Likud Denies Arab Coalition Offer Ever Existed

YERUSHALAYIM -
likud
MK Miki Zohar (Noam Revkin Fenton/Flash90)

A Likud MK said on Sunday that Israeli Prime Minister Binyamin Netanyahu had considered bringing Arab parties into his coalition in order to stave off an election rerun, a statement later denied by both Likud and the supposed potential Arab allies.

If true, it would have been an outrageous desperation move for Netanyahu’s Likud, which used such accusations against Blue and White in the last election campaign, claiming that the center-left party could only hope to form a coalition if it relied on support from Arab parties.

“The prime minister could have formed a government by means of covert support from the Arab parties where they would not have voted against the establishment of our coalition. [The Arab parties] would have been happy to allow it if we were to meet their demands,” Likud MK Miki Zohar, a staunch supporter of Netanyahu, told Army Radio.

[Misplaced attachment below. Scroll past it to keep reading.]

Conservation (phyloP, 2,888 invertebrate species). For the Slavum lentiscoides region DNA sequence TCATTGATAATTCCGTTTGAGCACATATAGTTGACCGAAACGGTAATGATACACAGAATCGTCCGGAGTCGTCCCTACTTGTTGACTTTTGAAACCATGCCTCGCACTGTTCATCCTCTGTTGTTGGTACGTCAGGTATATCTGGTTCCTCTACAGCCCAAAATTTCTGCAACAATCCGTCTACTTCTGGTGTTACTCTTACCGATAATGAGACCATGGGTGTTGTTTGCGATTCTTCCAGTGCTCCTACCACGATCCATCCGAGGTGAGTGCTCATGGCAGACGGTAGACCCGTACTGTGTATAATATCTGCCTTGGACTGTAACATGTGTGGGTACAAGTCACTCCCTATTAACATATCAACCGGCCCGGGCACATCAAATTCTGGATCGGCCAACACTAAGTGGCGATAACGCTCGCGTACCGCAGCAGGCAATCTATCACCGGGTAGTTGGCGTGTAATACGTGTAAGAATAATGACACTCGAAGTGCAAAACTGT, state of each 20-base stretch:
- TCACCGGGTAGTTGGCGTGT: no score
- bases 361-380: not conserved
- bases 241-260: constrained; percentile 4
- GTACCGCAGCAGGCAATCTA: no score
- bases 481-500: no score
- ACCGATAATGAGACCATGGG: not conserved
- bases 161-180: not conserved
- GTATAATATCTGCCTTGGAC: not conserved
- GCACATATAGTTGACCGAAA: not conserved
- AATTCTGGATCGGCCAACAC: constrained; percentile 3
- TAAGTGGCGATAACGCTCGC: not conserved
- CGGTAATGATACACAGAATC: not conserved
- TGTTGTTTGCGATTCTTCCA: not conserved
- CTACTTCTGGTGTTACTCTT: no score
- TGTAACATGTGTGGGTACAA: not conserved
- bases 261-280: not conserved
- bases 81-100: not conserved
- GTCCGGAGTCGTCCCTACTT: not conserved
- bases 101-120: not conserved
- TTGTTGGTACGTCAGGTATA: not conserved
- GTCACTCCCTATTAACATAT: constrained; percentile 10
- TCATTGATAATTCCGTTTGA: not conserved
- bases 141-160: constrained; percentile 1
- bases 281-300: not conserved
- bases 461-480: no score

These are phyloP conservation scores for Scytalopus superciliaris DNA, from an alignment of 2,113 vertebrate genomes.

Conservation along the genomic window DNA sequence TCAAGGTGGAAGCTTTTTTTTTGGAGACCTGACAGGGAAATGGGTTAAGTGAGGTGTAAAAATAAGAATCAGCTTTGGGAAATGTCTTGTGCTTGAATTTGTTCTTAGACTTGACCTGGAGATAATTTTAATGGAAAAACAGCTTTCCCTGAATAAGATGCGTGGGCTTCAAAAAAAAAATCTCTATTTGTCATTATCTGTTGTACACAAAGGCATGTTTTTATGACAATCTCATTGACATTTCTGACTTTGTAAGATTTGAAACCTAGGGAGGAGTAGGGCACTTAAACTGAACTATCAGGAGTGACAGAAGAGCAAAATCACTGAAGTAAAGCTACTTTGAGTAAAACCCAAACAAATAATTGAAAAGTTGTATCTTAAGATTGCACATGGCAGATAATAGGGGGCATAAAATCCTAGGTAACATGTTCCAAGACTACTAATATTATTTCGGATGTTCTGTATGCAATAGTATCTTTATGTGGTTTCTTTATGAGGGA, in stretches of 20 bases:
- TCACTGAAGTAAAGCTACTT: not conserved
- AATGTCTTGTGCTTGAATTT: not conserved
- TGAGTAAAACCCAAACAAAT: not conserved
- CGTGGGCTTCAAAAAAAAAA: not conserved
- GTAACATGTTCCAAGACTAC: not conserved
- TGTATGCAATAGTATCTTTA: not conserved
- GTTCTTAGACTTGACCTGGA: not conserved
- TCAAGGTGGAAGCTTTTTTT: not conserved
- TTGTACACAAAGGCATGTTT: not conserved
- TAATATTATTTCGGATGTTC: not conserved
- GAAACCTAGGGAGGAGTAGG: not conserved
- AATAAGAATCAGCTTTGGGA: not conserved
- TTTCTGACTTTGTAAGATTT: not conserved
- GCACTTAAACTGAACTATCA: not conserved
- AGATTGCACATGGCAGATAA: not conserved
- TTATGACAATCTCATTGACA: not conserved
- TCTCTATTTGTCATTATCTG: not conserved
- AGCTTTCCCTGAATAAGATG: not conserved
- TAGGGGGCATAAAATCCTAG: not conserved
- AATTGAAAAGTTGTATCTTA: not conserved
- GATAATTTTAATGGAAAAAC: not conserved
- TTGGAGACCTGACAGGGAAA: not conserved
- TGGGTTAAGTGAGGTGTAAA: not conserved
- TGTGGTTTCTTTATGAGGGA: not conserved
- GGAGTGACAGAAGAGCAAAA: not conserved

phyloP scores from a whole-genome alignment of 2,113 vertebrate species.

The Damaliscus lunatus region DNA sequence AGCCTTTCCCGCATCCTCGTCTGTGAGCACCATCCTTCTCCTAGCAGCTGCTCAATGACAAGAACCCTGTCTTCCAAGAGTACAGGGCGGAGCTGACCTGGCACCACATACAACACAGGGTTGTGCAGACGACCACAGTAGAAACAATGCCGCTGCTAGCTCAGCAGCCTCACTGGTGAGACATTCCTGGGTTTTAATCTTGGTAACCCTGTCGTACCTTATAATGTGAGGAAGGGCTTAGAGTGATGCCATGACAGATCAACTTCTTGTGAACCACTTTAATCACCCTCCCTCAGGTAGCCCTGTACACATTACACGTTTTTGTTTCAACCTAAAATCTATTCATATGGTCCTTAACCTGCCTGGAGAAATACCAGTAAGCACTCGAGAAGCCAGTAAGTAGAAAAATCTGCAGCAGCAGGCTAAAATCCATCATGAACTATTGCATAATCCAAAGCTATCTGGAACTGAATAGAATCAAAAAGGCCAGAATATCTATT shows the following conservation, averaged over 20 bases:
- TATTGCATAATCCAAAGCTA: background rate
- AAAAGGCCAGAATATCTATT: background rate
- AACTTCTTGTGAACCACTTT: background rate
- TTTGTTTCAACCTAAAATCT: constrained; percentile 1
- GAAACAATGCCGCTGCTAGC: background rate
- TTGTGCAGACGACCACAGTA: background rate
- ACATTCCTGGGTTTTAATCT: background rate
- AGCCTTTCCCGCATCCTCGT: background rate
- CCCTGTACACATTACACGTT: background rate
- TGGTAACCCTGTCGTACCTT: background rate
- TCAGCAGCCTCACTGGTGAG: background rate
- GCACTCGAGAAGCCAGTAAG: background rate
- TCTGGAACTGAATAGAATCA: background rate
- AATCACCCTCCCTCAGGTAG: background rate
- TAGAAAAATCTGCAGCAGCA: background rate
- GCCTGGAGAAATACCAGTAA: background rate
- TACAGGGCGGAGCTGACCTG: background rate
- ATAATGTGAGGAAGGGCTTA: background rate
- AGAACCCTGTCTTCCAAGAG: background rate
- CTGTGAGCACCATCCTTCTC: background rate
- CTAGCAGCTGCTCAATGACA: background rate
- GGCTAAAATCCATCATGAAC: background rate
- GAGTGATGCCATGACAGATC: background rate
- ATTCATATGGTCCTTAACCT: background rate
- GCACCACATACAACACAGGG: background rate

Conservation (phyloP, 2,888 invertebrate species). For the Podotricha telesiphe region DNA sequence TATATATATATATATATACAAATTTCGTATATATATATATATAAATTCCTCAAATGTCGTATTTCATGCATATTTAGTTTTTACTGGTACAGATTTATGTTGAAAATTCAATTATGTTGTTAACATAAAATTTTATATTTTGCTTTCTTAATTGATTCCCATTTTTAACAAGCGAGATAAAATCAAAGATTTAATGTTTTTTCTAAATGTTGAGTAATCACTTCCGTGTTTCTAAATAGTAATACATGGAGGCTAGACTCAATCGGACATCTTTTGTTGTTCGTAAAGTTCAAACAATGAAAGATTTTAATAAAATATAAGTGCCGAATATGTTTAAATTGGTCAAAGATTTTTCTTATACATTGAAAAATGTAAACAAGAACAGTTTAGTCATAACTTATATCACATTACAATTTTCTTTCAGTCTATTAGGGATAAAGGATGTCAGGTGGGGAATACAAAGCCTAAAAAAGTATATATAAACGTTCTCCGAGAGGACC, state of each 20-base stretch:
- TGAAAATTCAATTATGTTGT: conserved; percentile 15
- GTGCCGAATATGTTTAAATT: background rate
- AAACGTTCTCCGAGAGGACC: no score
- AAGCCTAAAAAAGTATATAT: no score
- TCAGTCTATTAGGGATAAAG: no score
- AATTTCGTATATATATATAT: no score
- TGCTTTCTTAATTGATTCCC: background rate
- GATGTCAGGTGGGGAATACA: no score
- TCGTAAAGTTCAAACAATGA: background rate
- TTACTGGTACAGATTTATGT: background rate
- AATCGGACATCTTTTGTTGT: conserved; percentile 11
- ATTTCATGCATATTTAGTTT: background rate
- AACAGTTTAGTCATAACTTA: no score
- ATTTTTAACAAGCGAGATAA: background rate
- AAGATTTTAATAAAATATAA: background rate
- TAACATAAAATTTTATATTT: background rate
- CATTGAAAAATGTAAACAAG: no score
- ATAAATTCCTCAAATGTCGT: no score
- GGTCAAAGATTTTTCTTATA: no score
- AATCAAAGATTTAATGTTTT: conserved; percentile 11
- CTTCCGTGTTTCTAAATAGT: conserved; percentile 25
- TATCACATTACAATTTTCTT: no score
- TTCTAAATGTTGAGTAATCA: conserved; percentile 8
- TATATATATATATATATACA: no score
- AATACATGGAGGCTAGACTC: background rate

Zohar also noted the idea was in the end rejected by PM Netanyahu himself. “He was only willing to form a government with the support of Jewish Zionist parties.”

Hadash-Ta’al MK Ofer Cassif dismissed Zohar’s account, saying “We have never supported and will not support an extreme right-wing government. This is just a crude lie.”

A Ra’am-Balad spokesman said he had not been aware of such an offer.

The Likud issued a statement which, while distancing itself from Zohar’s remarks, did not directly contradict them: “There was no coordination with the Arab parties whatsoever,” it said, though it did not deny that coordination had been under consideration.

Zohar spoke about it after opinion pieces written by Natan Eshel, a Netanyahu confidant who led the Likud in the unsuccessful coalition negotiations, called on the right to build bridges to the Arab parties.

Eshel argued that a mutually beneficially relationship could be formed on the basis of issues such as economics, education and public security, which are of vital interest to Israel’s Arab population.

“Around this common denominator, we must build a common life and put aside issues that have no solution in the foreseeable future,” Eshel wrote.